Democrats take hold of abortion issue – Chicago Sun-Times

After the Supreme Court overturned Roe’s decision and abolished the national right to abortion, President Joe Biden quickly seized on the political opening. “This fall, Roe is on the ballot,” he insisted. “Voters need to raise their voices.”

Every poll agrees that Democrats have a winning point. USA Today found that 61% of voters opposed the reversal of the row, with only 28% supporting the court. According to Gallup, 55% describe themselves as “pro-choice,” while 39% identify as “pro-life.”

But here’s the nonsense: Biden’s message may be popular, but the messenger is not. In the national polls average, Biden has dipped to a favorable rating of 39.6%. It is more than 2 points below Donald Trump and almost 7 points below Barack Obama in the same phase of his presidency.

More seriously, with inflation spiraling out of control, and the tremors of the pandemic still raging through people’s lives, 7 out of 10 Americans say the country is going down the “wrong path”, with only 22% Believe we’re headed in the “right direction.” When Biden told the Associated Press that the country is “really, really down,” he was probably understating the pessimism.

So here’s the question: Can the president and Democrats change the topic from the price of gas to women’s rights? Can they convince voters – this fall and in 2024 – to bury their frustration with the current administration and focus on their fears of the last one?

The Democratic game plan is already clear: Use the abortion issue to remind swing voters why they left Trump. That’s why Party Talking Points use words like “extremism” and “dangerous” as often as possible. And why they are uncovering the most bizarre Republican proposals for what happens next – Mike Pence wanting to ban all abortions nationwide, or Justice Clarence Thomas threatening to stop contraception and same-sex marriage.

“This is madness,” came a typical statement from Rep. Tim Ryan, the Democratic nominee for Ohio’s open Senate seat. “This level of extremism is not going to work in Ohio.”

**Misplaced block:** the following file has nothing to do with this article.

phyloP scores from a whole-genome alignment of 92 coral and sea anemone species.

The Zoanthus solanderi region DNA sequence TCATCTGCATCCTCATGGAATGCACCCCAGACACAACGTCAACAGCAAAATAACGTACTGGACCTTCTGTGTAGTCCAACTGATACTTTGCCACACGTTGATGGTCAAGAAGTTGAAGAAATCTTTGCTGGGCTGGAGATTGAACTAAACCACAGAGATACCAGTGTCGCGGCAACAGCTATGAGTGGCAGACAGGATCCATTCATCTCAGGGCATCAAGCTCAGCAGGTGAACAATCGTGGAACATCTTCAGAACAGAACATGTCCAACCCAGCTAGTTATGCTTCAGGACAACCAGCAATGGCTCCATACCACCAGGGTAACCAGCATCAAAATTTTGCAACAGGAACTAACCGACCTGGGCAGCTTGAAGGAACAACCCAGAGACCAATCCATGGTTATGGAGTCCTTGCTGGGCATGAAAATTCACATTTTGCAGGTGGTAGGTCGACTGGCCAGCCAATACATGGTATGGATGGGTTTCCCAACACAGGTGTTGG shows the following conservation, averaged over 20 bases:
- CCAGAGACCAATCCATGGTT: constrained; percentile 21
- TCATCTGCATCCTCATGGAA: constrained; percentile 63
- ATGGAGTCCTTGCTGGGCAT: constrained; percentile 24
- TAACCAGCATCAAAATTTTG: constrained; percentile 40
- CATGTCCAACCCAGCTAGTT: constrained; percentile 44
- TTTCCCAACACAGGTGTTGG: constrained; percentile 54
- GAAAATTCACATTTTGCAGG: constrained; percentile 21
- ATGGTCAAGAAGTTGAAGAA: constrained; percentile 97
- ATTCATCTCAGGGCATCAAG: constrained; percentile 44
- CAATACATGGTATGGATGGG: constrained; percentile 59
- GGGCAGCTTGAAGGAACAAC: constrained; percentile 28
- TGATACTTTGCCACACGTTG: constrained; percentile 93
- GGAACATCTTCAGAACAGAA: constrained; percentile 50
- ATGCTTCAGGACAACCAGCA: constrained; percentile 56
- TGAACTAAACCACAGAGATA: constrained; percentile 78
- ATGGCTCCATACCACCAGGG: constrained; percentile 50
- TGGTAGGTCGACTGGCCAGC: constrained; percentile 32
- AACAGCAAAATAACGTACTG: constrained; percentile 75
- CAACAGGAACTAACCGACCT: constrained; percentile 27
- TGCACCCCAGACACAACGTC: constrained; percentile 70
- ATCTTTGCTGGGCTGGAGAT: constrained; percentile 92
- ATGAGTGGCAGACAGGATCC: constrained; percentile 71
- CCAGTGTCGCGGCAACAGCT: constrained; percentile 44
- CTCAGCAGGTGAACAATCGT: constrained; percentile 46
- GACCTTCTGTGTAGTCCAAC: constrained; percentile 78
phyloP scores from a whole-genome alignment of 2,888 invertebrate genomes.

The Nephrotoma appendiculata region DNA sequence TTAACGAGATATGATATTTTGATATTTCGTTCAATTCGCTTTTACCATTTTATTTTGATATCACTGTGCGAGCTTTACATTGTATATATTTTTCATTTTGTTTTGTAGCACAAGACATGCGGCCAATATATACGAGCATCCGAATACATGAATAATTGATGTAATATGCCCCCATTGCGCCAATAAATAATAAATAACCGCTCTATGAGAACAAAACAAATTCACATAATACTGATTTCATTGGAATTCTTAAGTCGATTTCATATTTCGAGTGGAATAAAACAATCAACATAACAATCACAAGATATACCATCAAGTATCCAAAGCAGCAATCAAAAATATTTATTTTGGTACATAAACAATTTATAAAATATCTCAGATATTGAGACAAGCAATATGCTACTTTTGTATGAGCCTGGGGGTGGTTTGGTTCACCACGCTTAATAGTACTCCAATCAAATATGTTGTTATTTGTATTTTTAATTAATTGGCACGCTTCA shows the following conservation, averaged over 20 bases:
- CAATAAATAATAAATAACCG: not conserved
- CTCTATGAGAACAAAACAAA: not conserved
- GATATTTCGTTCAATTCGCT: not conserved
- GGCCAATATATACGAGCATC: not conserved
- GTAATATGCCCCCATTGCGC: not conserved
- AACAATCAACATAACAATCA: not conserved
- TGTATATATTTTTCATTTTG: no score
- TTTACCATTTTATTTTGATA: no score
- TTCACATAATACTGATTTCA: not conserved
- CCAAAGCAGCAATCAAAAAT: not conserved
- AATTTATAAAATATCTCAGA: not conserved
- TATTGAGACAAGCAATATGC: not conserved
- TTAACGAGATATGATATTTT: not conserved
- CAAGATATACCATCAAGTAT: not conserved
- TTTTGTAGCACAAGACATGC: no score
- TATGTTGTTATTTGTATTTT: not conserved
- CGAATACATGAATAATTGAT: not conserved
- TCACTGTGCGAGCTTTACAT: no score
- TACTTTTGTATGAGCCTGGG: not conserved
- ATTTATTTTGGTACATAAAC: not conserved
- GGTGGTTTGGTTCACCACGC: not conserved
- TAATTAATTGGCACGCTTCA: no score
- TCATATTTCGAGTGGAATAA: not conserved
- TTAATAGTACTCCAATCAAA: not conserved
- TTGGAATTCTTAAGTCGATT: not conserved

“I hope you all know it doesn’t end, that the dangers don’t stop here,” warned Cheri Beasley, who is running for Senate in North Carolina.

Contributions from Democratic candidates and abortion-rights groups have grown rapidly, and Democratic pollster Jeff Horwitt told NBC, “How[abortion]plays out in November remains to be determined, but for now, it’s some much-needed excitement.” is injecting into some parts of the Democratic Coalition.”

for now.

But two major obstacles stand in the way of the Democrats, beyond the historical trend that a presidential party almost always loses congressional seats in off-year elections. The first is that Democrats have been far less successful than Republicans in using the Supreme Court as an issue to tighten the stakes in the election and energize the party’s base.

Look at 2016. Four out of five evangelical Christians supported Trump, even though he was married three times, never attended church, and continued to boast about his sexual escapades. A major reason was that he made a promise—a promise he kept—to pack the federal courts with judges who would reverse Roe’s decision. Conversely, many liberals abandoned the Democratic nominee, Hillary Clinton, because she was not pure enough on her issues, regardless of who she appoints to court.

Conservatives embrace Trump, despite his flaws, because they understood that elections have consequences. Many liberals, failing to understand that basic tenet of politics, dismissed Clinton because of her flaws. As a result, they bear some of the blame for Roe’s demise.

Those liberals are prepared to learn from their grave errors rather than repeat them. A Washington Post headline states, “Disappointment, growing anger among Democrats over caution on abortion,” and the story quotes leftists like Sen. Elizabeth Warren and Rep. Condemned for the trial, including his failure to back the plans. That would rebalance the court with additional judges or eliminate filibuster and pass legislation enshrining abortion rights in federal law.

The national mood is an even bigger obstacle. Many people may be passionate about the issue of abortion on both sides, but it remains an abstraction. Inflation affects every family every day. That’s why in an NBC poll only 33% approved of Biden’s handling of the economy, and 65% said his family’s income was falling behind the cost of living.

Abortion looks like a powerful weapon for Biden and Democrats. But is it enough to impress voters feeling “really, really down”? Maybe not.

Steven Roberts teaches politics and journalism at George Washington University.

The Sun-Times welcomes letters to the editor and op-eds.see our guidelines,

Leave a Comment